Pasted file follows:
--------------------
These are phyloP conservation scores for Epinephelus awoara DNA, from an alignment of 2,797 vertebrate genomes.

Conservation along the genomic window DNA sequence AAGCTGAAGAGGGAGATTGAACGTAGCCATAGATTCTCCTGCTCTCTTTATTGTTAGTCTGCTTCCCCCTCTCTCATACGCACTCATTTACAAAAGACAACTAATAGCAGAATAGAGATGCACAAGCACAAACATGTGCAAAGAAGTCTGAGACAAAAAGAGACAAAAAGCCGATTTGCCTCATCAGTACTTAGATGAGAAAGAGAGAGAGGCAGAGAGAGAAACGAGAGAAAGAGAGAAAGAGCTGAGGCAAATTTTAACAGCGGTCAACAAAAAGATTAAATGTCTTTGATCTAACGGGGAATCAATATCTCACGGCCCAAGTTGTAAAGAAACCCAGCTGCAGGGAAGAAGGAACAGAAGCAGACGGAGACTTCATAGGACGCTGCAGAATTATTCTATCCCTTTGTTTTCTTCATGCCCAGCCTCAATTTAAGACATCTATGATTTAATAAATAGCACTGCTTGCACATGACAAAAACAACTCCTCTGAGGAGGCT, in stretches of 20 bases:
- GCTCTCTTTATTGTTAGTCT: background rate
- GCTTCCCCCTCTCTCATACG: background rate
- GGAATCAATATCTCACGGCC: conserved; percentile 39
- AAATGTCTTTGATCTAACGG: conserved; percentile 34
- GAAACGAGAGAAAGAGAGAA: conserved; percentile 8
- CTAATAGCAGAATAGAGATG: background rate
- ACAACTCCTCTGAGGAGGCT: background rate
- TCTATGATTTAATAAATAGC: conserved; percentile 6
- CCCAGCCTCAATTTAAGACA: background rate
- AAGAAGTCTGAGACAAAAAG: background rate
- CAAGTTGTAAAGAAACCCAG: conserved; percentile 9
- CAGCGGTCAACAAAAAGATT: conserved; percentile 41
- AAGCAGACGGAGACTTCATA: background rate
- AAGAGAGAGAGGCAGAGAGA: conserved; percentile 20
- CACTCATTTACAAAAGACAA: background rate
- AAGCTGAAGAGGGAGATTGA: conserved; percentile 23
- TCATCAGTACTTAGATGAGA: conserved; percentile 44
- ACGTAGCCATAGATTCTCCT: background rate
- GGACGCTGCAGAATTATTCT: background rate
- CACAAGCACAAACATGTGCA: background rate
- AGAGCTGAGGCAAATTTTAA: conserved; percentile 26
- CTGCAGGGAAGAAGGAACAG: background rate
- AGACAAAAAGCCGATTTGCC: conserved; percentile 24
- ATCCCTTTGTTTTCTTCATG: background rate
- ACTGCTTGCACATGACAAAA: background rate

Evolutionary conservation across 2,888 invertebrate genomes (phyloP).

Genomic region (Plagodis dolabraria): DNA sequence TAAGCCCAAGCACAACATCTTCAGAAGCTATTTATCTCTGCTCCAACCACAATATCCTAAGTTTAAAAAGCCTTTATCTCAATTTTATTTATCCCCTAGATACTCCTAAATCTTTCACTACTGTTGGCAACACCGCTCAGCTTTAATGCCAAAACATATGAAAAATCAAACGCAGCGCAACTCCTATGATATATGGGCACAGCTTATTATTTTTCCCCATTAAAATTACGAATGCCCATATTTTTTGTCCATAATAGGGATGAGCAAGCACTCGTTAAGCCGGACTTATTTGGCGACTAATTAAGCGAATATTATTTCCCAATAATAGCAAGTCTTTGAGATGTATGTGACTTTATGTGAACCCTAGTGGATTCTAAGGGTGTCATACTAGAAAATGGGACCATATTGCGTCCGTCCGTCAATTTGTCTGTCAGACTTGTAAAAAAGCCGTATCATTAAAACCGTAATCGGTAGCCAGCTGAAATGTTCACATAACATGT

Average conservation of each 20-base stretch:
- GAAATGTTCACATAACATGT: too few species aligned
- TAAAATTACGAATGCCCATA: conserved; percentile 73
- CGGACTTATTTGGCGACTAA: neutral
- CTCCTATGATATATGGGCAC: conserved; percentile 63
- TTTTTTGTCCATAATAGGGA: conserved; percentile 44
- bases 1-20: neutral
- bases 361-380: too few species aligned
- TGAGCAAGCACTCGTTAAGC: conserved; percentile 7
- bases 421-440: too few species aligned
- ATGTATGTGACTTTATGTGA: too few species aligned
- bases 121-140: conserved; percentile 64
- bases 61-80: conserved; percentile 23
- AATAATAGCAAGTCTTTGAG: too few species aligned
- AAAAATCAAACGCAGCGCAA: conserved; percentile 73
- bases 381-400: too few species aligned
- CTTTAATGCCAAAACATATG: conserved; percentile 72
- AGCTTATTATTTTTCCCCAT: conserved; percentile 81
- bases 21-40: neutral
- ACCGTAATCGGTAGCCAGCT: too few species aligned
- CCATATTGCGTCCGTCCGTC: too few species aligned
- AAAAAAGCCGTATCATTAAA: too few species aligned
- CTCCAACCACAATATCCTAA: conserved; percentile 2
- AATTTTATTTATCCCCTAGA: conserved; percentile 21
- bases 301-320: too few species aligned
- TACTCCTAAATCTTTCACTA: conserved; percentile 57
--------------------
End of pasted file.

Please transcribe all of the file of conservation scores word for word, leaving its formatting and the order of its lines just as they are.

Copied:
These are phyloP conservation scores for Epinephelus awoara DNA, from an alignment of 2,797 vertebrate genomes.

Conservation along the genomic window DNA sequence AAGCTGAAGAGGGAGATTGAACGTAGCCATAGATTCTCCTGCTCTCTTTATTGTTAGTCTGCTTCCCCCTCTCTCATACGCACTCATTTACAAAAGACAACTAATAGCAGAATAGAGATGCACAAGCACAAACATGTGCAAAGAAGTCTGAGACAAAAAGAGACAAAAAGCCGATTTGCCTCATCAGTACTTAGATGAGAAAGAGAGAGAGGCAGAGAGAGAAACGAGAGAAAGAGAGAAAGAGCTGAGGCAAATTTTAACAGCGGTCAACAAAAAGATTAAATGTCTTTGATCTAACGGGGAATCAATATCTCACGGCCCAAGTTGTAAAGAAACCCAGCTGCAGGGAAGAAGGAACAGAAGCAGACGGAGACTTCATAGGACGCTGCAGAATTATTCTATCCCTTTGTTTTCTTCATGCCCAGCCTCAATTTAAGACATCTATGATTTAATAAATAGCACTGCTTGCACATGACAAAAACAACTCCTCTGAGGAGGCT, in stretches of 20 bases:
- GCTCTCTTTATTGTTAGTCT: background rate
- GCTTCCCCCTCTCTCATACG: background rate
- GGAATCAATATCTCACGGCC: conserved; percentile 39
- AAATGTCTTTGATCTAACGG: conserved; percentile 34
- GAAACGAGAGAAAGAGAGAA: conserved; percentile 8
- CTAATAGCAGAATAGAGATG: background rate
- ACAACTCCTCTGAGGAGGCT: background rate
- TCTATGATTTAATAAATAGC: conserved; percentile 6
- CCCAGCCTCAATTTAAGACA: background rate
- AAGAAGTCTGAGACAAAAAG: background rate
- CAAGTTGTAAAGAAACCCAG: conserved; percentile 9
- CAGCGGTCAACAAAAAGATT: conserved; percentile 41
- AAGCAGACGGAGACTTCATA: background rate
- AAGAGAGAGAGGCAGAGAGA: conserved; percentile 20
- CACTCATTTACAAAAGACAA: background rate
- AAGCTGAAGAGGGAGATTGA: conserved; percentile 23
- TCATCAGTACTTAGATGAGA: conserved; percentile 44
- ACGTAGCCATAGATTCTCCT: background rate
- GGACGCTGCAGAATTATTCT: background rate
- CACAAGCACAAACATGTGCA: background rate
- AGAGCTGAGGCAAATTTTAA: conserved; percentile 26
- CTGCAGGGAAGAAGGAACAG: background rate
- AGACAAAAAGCCGATTTGCC: conserved; percentile 24
- ATCCCTTTGTTTTCTTCATG: background rate
- ACTGCTTGCACATGACAAAA: background rate

Evolutionary conservation across 2,888 invertebrate genomes (phyloP).

Genomic region (Plagodis dolabraria): DNA sequence TAAGCCCAAGCACAACATCTTCAGAAGCTATTTATCTCTGCTCCAACCACAATATCCTAAGTTTAAAAAGCCTTTATCTCAATTTTATTTATCCCCTAGATACTCCTAAATCTTTCACTACTGTTGGCAACACCGCTCAGCTTTAATGCCAAAACATATGAAAAATCAAACGCAGCGCAACTCCTATGATATATGGGCACAGCTTATTATTTTTCCCCATTAAAATTACGAATGCCCATATTTTTTGTCCATAATAGGGATGAGCAAGCACTCGTTAAGCCGGACTTATTTGGCGACTAATTAAGCGAATATTATTTCCCAATAATAGCAAGTCTTTGAGATGTATGTGACTTTATGTGAACCCTAGTGGATTCTAAGGGTGTCATACTAGAAAATGGGACCATATTGCGTCCGTCCGTCAATTTGTCTGTCAGACTTGTAAAAAAGCCGTATCATTAAAACCGTAATCGGTAGCCAGCTGAAATGTTCACATAACATGT

Average conservation of each 20-base stretch:
- GAAATGTTCACATAACATGT: too few species aligned
- TAAAATTACGAATGCCCATA: conserved; percentile 73
- CGGACTTATTTGGCGACTAA: neutral
- CTCCTATGATATATGGGCAC: conserved; percentile 63
- TTTTTTGTCCATAATAGGGA: conserved; percentile 44
- bases 1-20: neutral
- bases 361-380: too few species aligned
- TGAGCAAGCACTCGTTAAGC: conserved; percentile 7
- bases 421-440: too few species aligned
- ATGTATGTGACTTTATGTGA: too few species aligned
- bases 121-140: conserved; percentile 64
- bases 61-80: conserved; percentile 23
- AATAATAGCAAGTCTTTGAG: too few species aligned
- AAAAATCAAACGCAGCGCAA: conserved; percentile 73
- bases 381-400: too few species aligned
- CTTTAATGCCAAAACATATG: conserved; percentile 72
- AGCTTATTATTTTTCCCCAT: conserved; percentile 81
- bases 21-40: neutral
- ACCGTAATCGGTAGCCAGCT: too few species aligned
- CCATATTGCGTCCGTCCGTC: too few species aligned
- AAAAAAGCCGTATCATTAAA: too few species aligned
- CTCCAACCACAATATCCTAA: conserved; percentile 2
- AATTTTATTTATCCCCTAGA: conserved; percentile 21
- bases 301-320: too few species aligned
- TACTCCTAAATCTTTCACTA: conserved; percentile 57